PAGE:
[RFC] Proposed Changes to Clang's Code Ownership

During the discussion about new patch review tooling and procedures, Chris Lattner brought up some valid concerns about how much code review responsibility is falling to a fairly small group of people. This was partially in the context of “how do we get more reviewers”, but it’s also a risk factor when it comes to code owners because they have more architectural knowledge of the code they own and thus some more expectations from the community around code review duties. Simply put, there’s a question of whether we’re putting too many eggs into too few baskets with our current code ownership model and are the current code owners still active in their roles. So I think we should update our code ownership accordingly to account for this.

To that end, I propose that we split up code ownership duties in Clang to have some more granularity and select appropriate, active contributors in that area as their owners.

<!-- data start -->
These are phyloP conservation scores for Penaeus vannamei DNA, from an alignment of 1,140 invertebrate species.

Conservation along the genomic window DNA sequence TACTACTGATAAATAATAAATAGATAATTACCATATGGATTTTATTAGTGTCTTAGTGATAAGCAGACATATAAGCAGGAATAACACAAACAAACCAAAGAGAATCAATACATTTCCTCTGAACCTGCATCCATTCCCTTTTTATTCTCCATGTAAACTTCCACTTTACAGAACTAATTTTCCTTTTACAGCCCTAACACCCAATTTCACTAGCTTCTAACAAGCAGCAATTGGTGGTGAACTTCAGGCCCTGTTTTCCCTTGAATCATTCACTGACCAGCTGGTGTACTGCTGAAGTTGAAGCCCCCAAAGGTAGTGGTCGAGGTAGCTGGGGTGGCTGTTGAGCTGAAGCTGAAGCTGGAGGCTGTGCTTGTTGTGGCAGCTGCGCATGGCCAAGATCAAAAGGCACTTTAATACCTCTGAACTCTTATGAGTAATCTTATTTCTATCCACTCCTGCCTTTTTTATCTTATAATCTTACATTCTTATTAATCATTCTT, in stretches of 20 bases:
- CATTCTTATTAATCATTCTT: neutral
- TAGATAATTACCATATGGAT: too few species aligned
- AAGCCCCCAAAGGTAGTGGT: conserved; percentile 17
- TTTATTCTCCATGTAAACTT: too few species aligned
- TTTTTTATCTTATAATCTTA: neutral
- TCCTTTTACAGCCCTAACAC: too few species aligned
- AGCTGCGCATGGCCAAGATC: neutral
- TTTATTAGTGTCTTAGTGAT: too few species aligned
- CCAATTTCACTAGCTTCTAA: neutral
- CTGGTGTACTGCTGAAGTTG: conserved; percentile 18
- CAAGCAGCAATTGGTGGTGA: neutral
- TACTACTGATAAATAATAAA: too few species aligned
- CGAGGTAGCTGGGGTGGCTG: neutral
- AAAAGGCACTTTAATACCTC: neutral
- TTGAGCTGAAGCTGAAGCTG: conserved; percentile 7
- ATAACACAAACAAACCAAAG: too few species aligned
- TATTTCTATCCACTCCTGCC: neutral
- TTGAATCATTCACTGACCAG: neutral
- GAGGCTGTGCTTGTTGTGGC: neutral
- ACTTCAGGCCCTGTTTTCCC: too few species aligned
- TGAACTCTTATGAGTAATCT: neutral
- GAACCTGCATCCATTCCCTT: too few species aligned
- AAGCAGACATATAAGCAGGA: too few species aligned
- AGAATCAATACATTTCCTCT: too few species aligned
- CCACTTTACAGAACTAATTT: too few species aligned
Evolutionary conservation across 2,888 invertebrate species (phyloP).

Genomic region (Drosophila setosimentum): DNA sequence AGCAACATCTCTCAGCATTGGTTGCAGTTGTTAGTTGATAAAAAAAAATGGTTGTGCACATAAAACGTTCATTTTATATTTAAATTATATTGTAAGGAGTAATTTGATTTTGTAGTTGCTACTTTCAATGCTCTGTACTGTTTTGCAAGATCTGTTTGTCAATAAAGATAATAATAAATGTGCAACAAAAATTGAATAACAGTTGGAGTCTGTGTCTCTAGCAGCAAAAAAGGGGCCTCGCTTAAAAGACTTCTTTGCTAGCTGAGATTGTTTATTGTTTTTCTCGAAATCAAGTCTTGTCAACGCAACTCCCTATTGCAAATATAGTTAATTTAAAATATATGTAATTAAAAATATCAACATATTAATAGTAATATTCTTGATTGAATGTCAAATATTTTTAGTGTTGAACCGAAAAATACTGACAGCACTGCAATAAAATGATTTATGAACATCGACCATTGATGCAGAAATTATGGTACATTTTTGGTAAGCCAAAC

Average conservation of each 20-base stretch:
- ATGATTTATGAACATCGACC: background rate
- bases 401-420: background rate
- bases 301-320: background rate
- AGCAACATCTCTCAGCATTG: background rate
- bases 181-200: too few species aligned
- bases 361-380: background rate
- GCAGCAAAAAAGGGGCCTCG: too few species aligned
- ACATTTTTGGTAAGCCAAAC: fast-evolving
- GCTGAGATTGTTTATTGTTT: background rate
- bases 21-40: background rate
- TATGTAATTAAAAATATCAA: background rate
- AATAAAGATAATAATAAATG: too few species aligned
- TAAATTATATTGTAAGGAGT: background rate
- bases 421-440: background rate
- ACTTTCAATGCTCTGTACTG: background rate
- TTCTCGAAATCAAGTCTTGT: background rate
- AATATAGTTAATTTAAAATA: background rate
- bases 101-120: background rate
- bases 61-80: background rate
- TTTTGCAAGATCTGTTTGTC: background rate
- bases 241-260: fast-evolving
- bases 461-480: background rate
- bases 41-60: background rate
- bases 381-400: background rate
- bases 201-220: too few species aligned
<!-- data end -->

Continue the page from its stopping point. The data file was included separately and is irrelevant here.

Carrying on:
(I have already reached out to everyone I’ve nominated for a position to confirm that they’re interested and feel capable of taking on that role, and I contacted the few people who I propose replacing to confirm that they agree a change is appropriate.)


  • Clang CMake: Chandler Carruth → Petr Hosek and John Ericson
  • Clang Static Analyzer: adding Gábor Horváth in addition to the existing owner Artem Dergachev
  • Clang Analysis & CFG: nobody → Dmitri Gribenko, Stanislav Gatev, and Yitzhak Mandelbaum
  • Clang LLVM IR generation: adding Eli Friedman in addition to the existing owner John McCall
  • Clang Compiler Options: nobody → Jan Svoboda
  • Clang Modules & Serialization: nobody → Chuanqi Xu and Michael Spencer
  • Clang Formatting: nobody → MyDeveloperDay and Owen Pan
  • Clang Driver parts not covered by someone else: nobody → Fangrui Song
  • Clang Attributes: Aaron Ballman → Erich Keane
  • Clang Text Encodings (lexer, diagnostic output, etc): nobody → Corentin Jabot and Tom Honermann
  • Clang Templates: nobody → Erich Keane
  • Itanium ABI: nobody → John McCall
  • Clang Objective-C Conformance: nobody → John McCall
  • Clang C++ Standards Conformance: nobody → Hubert Tong
  • Clang C Standards Conformance: nobody → Aaron Ballman
  • clang-tidy: Alexander Kornienko → Nathan James
  • All parts of Clang not covered by someone else: Richard Smith → Aaron Ballman

I’d also like to make Richard Smith an Emeritus Owner, the same as we did for Doug Gregor when he stepped out of the code owner role.